Integrating health profile with survival for quality of life assessment

Jing Shiang Hwang, Jung Der Wang

Research output: Contribution to journalArticlepeer-review

45 Citations (Scopus)

Abstract

In cohort studies or clinical trials, measurements of quality of life (QoL) were averaged across available individuals for each group at given points in time to produce single measures for comparisons. However, estimates of these single measures may be severely biased if substantial mortality occurs over time. The objective of this study is to develop a method that integrates QoL measurement and survival for long-term evaluation of health services. We denned a mean QoL score function over time for an index population as the average QoL score of all individuals both alive and dead at each time point in the population. While a living subject's QoL can be assessed by asking one's subjective preference, the score of a decedent can be assigned a fixed value depending on the specific facet on health profile. The mean QoL score function over time is reduced to a single measure of expected cumulative QoL score, which is the area under the curve of mean QoL score function over a given time interval and can be estimated by taking a random sample from a cross-sectional survey. For the QoL score function to be extrapolated to life-long, it requires the assumption that the disease causes premature death or a long-term moderate impairment of QoL. We provided methods and computer programs for estimating mean QoL score functions and the reduced single measures for use in comparisons. A cohort of 779 breast cancer patients from Chiangmai, Thailand were followed for 12 years to demonstrate the proposed methods. The data included the 12-year complete survival records and QoL scores on 233 patients collected from a cross-sectional survey using WHOQOL questionnaire and standard gamble method. The expected cumulative QoL scores using utility and psychometric scales were compared among patients in four groups of clinical stages in this cohort for time from onset up to 12 years and life-long. We conclude that such an integration of QoL measurement with survival can be useful for the evaluation of health service and clinical decision.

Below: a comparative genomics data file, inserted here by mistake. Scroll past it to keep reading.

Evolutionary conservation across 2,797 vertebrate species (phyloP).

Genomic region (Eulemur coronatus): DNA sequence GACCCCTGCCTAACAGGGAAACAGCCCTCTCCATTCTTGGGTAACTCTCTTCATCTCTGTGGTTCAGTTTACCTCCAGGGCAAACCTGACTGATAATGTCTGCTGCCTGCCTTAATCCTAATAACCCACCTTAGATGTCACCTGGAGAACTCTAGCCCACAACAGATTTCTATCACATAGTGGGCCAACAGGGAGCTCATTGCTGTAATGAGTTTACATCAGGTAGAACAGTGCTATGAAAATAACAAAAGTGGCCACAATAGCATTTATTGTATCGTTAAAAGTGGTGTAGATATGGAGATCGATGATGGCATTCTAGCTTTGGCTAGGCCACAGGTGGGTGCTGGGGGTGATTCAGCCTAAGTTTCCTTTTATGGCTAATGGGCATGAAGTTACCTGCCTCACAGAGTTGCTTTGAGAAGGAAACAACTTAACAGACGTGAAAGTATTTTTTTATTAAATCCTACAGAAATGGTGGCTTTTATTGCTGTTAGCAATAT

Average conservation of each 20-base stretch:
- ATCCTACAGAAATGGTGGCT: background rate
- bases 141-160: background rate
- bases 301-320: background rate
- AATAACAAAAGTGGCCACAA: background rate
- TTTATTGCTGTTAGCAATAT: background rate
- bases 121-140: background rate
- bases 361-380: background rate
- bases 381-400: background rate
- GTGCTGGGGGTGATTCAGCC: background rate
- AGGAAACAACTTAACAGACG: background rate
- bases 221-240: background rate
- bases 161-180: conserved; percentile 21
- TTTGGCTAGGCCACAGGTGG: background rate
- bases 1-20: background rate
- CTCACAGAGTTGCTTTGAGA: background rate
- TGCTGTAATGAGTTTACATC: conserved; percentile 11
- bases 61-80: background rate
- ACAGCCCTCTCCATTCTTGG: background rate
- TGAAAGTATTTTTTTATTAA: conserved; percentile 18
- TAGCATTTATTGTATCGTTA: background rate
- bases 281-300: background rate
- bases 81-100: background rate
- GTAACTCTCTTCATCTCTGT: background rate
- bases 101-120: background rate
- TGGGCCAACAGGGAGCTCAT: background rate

Original languageEnglish
Pages (from-to)1-10
Number of pages10
JournalQuality of Life Research
Volume13
Issue number1
DOIs
Publication statusPublished - 2004 Feb

All Science Journal Classification (ASJC) codes

  • Public Health, Environmental and Occupational Health

Fingerprint Dive into the research topics of 'Integrating health profile with survival for quality of life assessment'. Together they form a unique fingerprint.

Cite this